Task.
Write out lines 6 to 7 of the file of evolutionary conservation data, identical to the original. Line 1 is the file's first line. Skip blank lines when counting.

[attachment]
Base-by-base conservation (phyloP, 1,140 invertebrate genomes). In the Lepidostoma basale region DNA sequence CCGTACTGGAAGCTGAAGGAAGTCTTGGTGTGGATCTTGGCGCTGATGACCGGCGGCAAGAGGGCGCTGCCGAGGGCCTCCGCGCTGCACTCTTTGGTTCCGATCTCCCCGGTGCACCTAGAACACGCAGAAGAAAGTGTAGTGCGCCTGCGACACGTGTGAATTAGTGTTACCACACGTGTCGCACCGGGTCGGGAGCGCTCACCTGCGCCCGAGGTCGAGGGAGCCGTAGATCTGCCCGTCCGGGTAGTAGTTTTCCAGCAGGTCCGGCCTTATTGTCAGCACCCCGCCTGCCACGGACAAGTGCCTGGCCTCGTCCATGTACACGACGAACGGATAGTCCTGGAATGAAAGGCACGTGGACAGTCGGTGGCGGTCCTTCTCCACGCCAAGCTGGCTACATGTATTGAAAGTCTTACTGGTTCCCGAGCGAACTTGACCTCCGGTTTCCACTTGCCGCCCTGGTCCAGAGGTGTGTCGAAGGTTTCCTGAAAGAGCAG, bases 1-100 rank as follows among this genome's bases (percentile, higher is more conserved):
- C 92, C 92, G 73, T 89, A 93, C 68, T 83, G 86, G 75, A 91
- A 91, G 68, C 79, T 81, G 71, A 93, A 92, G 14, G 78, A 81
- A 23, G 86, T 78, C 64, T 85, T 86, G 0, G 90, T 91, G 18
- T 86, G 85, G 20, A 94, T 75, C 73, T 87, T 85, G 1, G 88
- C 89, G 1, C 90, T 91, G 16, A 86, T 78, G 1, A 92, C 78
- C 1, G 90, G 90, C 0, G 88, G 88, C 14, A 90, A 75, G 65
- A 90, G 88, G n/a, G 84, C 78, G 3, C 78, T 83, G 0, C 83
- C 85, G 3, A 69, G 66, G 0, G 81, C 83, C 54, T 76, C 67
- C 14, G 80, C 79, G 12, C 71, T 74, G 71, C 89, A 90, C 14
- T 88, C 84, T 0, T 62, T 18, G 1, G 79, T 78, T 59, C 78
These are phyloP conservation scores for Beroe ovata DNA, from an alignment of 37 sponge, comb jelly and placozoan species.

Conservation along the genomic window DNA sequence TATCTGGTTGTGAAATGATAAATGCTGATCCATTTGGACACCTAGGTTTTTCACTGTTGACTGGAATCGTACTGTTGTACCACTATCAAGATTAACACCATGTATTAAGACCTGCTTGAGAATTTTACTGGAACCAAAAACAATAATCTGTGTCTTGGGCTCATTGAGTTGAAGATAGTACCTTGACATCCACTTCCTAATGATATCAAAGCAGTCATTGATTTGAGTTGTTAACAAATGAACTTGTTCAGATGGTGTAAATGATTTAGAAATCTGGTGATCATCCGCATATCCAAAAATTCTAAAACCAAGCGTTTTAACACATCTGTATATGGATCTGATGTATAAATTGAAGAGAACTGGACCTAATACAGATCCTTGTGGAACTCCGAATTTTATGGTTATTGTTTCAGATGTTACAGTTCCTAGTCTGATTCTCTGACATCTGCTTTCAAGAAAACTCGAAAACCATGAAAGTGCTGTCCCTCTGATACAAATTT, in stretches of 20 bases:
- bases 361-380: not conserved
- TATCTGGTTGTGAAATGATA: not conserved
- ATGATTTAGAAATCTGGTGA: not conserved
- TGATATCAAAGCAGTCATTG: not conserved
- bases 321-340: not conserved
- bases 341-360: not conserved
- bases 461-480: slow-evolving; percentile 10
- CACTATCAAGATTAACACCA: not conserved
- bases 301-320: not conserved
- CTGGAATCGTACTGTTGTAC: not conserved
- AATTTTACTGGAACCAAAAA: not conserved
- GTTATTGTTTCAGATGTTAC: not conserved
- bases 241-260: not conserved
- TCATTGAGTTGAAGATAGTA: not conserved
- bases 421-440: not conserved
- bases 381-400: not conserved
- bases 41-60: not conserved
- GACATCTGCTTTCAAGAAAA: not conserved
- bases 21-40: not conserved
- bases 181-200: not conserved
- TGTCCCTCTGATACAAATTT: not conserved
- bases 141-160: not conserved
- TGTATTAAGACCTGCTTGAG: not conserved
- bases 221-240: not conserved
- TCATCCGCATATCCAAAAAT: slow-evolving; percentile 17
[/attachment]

- C 89, G 1, C 90, T 91, G 16, A 86, T 78, G 1, A 92, C 78
- C 1, G 90, G 90, C 0, G 88, G 88, C 14, A 90, A 75, G 65